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3. What kinds of gyms or other sports/workout facilities are available? Are they expensive?

Most work out at the American Club or AISD.

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4. Are credit cards widely accepted and safe to use locally? Are ATMs common and do you recommend using them? Are they safe to use?

We don't use either, ever. It is a cash-only society. There is an ATM at the embassy.

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5. What English-language religious services are available locally?

Not sure, but I believe there are several Christian services around. There is a Catholic/Italian house also.

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6. English-language newspapers and TV available? Cost?

Daily Star in english. TV some english, more if satellite.

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7. How much of the local language do you need for daily living? Are local language classes/tutors available and affordable?

None if you are in Dhaka, pretty much everyone can speak English or grab someone else who can. In the outlying countryside, though, Bangla would be needed.

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8. Would someone with physical disabilities have difficulties living in this city?

Much difficulty. No good sidewalks (very tall steps) and no accommodations for disabilities. There are some elevators, but most of them do not work.

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Transportation:

1. Are local buses, trams, trains or taxis safe and affordable?

Some use rickshaws, but RSO not fond of them, and crime is steadily increasing on rickshaws with expats. I'd vote against using any local transportation.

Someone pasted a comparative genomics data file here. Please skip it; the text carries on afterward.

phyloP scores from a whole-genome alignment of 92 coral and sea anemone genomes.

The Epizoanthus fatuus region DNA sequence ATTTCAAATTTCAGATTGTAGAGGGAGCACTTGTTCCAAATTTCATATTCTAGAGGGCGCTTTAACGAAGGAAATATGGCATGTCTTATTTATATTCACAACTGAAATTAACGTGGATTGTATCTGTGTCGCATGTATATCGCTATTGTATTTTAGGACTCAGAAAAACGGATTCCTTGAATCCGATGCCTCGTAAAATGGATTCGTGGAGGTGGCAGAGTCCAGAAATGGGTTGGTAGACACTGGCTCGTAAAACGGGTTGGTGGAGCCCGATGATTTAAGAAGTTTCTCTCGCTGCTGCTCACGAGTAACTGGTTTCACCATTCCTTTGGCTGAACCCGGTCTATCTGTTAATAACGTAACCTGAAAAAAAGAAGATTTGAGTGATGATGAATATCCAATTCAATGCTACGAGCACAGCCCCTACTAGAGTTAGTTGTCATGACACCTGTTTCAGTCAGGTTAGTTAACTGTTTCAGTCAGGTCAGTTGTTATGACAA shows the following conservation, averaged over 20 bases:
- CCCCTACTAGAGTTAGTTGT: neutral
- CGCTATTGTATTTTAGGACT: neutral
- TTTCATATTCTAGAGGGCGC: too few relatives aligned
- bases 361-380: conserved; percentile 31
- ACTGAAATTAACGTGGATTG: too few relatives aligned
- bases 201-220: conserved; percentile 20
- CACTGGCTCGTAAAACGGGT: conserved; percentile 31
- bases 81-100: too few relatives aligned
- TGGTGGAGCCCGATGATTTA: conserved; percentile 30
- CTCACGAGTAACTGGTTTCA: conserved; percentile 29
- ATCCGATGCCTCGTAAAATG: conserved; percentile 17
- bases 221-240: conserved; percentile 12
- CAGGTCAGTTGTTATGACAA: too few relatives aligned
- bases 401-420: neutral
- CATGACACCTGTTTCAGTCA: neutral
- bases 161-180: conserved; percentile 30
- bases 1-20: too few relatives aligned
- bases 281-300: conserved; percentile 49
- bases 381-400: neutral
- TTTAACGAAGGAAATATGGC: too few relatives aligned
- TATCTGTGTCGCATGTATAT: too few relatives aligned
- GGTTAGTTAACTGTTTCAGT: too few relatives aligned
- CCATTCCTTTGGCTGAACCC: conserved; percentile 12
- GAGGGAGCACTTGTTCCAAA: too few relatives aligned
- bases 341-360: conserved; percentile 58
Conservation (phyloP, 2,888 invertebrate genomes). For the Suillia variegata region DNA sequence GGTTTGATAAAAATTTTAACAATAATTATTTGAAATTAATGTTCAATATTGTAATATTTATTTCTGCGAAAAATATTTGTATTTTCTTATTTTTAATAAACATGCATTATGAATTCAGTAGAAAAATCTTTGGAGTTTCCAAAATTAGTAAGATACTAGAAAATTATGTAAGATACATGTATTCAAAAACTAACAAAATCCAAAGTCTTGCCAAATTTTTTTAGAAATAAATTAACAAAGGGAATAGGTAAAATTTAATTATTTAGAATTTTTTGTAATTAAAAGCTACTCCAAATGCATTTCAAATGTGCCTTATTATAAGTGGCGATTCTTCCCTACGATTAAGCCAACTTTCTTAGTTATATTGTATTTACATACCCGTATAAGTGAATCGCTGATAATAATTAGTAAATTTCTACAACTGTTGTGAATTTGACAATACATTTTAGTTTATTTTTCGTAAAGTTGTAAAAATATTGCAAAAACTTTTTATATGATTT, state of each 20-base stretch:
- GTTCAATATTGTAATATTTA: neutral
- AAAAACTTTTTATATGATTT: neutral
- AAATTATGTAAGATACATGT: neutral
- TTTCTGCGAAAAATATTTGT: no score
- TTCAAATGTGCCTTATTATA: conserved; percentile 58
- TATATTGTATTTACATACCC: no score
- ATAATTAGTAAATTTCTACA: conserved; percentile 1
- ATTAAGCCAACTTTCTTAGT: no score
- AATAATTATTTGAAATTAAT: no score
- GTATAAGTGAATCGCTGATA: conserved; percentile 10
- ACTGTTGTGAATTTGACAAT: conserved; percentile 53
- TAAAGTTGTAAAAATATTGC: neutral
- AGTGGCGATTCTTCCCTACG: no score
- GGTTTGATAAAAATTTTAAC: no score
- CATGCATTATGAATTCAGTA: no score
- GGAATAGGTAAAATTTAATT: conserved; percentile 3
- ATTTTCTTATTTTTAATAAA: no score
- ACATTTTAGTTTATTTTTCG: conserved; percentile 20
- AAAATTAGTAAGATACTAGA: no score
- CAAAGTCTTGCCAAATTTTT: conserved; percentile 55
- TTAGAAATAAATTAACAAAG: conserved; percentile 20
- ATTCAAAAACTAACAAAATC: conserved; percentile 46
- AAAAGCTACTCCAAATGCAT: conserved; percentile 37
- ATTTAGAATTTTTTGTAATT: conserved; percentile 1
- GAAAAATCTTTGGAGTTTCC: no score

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2. What kind of car do you recommend bringing to post, given the terrain, availability of parts, burglary/carjacking risks, etc.? What kind of car do you advise not to bring?

It is left-lane driving, but we have a US car and do fine. Traffic is insane, and it's a free-for-all as far as rules go. Many people have small cars or a small SUV. You will get dinged or in an accident. If you are in love with your car, don't bring it. Roads are of so-so quality. The embassy GSO will do after-hours work reasonably. Parts are here, but they are pricey and hit or miss. Bring what parts you can, like wipers, oil filters, etc. There is no car-jacking that I've ever heard of... traffic doesn't move fast enough to be successful.

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Phone & Internet:

1. Is high-speed home Internet access available? How long does it typically take to install it after arrival?

Ok service, about $50-$70 a month.

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2. Do you have any recommendations regarding mobile phones? Did you keep your home-country plan or use a local provider?

Grameen phone, cheap and easy. We brought an ATT phone with unlocked codes and bought a sim card here. Have only refilled once in a year.

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Pets:

1. Are qualified veterinarians and/or good kennel services available? Do animals need to be quarantined upon entry to the country? Are there other considerations regarding pets that are particular to this country?

No.

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2. Quality pet care available (vets & kennels)?

Pet care is good. Household help can take care of and walk the dog. No kennels. A couple of vets.

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Employment & Volunteer Opportunities:

1. What types of jobs do most expatriate spouses/partners have? Locally based or telecommuting? Full-time or part-time? Can you comment on local salary scales?

Several at the embassy and school, also out with NGOs.

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2. What is the typical dress code at work and in public places? Is formal dress ever required?